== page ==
AUTHENTIC. I think answers to prayer come from authenticity. Authentic humility, or authentic anger, or authentic need, or authentic seeking. Whether we are standing in a bar, are full tithe payers, are in the temple, or haven’t been in years— we ABSOLUTELY can still receive personal revelation from our loving Heavenly Parents. They seek after the missing lamb…they welcome the prodigal Son. Christ “even” spent time with “sinners.” So, do all those other things because they are good for you. But never think the lack of them in some way cuts you off from the love and revelatory power of your Heavenly Parents.

“And my soul hungered; and I kneeled down before my Maker, and I cried unto him in mighty prayer and supplication for mine own soul” (Enos 1:4).

Writing this has been an exercise in personal revelation. This section of the essay was not what I had first written. But I felt moved that someone (and maybe more than one someone) needed to hear that being loved is not a transactional relationship. YOU ARE LOVED PERFECTLY BY YOUR HEAVENLY PARENTS. We CAN receive from our Heavenly Parents ANYWHERE, at ANY TIME, while doing ANYTHING. The key is that it prompts a new understanding.

“By the power of the Spirit our eyes were opened and our understandings were enlightened, so as to see and understand the things of God” (D&C 76:12).

Now, going back to the ways I have been trying to foster more revelation…

First, paying attention.

In thinking back over my life, I can see a few moments I have had clear answers. But, knowing my Heavenly Parents (and knowing me), I bet They are involved a lot more subtly than I realize. A bummed mood? And I spot my favorite-colored flower. Late for an appointment? And I get the perfect parking place. Angry? And a hymn comes into my mind. I think these are moments when the divine has touched me. Moments of little revelation and probably more that I can’t/won’t/don’t see. In fact, I would say A LOT MORE. So, I am trying to pay attention.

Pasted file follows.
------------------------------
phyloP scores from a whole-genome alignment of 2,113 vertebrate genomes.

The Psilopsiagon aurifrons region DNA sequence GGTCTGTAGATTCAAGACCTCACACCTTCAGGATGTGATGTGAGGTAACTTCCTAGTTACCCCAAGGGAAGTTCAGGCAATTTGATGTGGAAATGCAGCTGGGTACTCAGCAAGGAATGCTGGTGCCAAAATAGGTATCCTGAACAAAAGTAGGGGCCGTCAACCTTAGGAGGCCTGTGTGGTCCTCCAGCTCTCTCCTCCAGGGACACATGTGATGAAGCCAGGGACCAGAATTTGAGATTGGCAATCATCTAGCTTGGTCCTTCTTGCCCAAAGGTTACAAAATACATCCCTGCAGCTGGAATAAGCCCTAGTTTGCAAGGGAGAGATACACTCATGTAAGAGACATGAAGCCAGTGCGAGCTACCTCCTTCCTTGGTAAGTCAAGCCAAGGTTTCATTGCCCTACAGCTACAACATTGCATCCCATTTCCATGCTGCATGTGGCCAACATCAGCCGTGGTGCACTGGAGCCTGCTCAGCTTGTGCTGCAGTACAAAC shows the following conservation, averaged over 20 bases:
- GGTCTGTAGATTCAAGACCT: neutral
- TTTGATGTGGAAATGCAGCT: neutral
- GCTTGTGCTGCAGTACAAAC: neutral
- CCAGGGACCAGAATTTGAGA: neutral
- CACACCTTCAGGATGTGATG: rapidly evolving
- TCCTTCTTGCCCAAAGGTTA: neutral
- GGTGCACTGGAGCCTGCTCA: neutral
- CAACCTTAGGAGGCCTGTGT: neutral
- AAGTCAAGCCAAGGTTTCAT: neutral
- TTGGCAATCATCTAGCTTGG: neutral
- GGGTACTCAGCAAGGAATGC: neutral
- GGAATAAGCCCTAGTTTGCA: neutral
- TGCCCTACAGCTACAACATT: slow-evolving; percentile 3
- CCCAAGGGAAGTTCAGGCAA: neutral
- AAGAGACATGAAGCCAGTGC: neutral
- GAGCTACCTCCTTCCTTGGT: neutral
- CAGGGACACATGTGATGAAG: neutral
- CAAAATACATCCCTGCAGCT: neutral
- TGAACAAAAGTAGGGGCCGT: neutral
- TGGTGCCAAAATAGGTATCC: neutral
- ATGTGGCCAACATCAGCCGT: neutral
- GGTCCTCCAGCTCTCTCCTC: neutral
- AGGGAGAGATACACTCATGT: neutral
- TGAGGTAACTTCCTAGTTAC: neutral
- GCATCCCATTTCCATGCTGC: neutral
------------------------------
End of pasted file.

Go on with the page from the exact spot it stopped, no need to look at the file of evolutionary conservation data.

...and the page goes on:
“God reveals himself to [people] who are prepared for such manifestations.”— President Spencer W. Kimball [4]

Second, attribute.

I mean, why not? Either that was a divine force benefiting your life, or it wasn’t. But cultivating a feeling of being loved by the universe is never a bad thing. When I am questioning whether something came as revelation or a divine gift or a moment of tender mercy, I now have a policy that I just go right ahead and attribute it to my Heavenly Parents. I mean, why not?

“The great volume of revelation … come[s] to today’s prophets in the less spectacular way—that of deep impressions, but without spectacle or glamour or dramatic events accompanying…Expecting the spectacular, one may not be fully alerted to the constant flow of revealed communication.”—President Spencer W. Kimball[5]

Third, gratitude.

You can say that perfectly-colored flower was chance, or you can smile and say “Thank you!” Attributing and gratitude are powerful. I think gratitude keeps us humble and swaddled. And with all the potential buffeting the world offers, some divine swaddling is a GOOD thing to carry.

My mom always said that the most important thing she could teach us was to pray and get answers. President Harold B. Lee said the same, “The most important thing you can do is to learn to talk to God.”[6] He goes on to talk about cultivating ears to listen, as well. In this quickly-changing world, a parent cannot foresee everything a child needs to know and understand in order to thrive. You simply cannot google all the answers to life’s predicaments. There are tricky things in where to go to school, and which job to take, and who to marry and not marry, and how to stay married, and how to reach our children. The ONLY source of all knowledge is God, our Heavenly Parents. So, figure out how revelation works best for you, try to receive revelation, cultivate divinity as a regular part of your life…and stand in awe at the gift of personal revelation.

[1] Teaching by the Spirit (address delivered at new mission presidents’ seminar, 22 June 1994), 8.
[2] Boyd K. Packer “Candle of the Lord.” Excerpt from Ensign, January 1983, 51–56
[3] Lionel Kendrick, “Personal Revelation.” from an address given on 20 May 1997.
[4] ibid.
[5] ibid.
[6] ibid.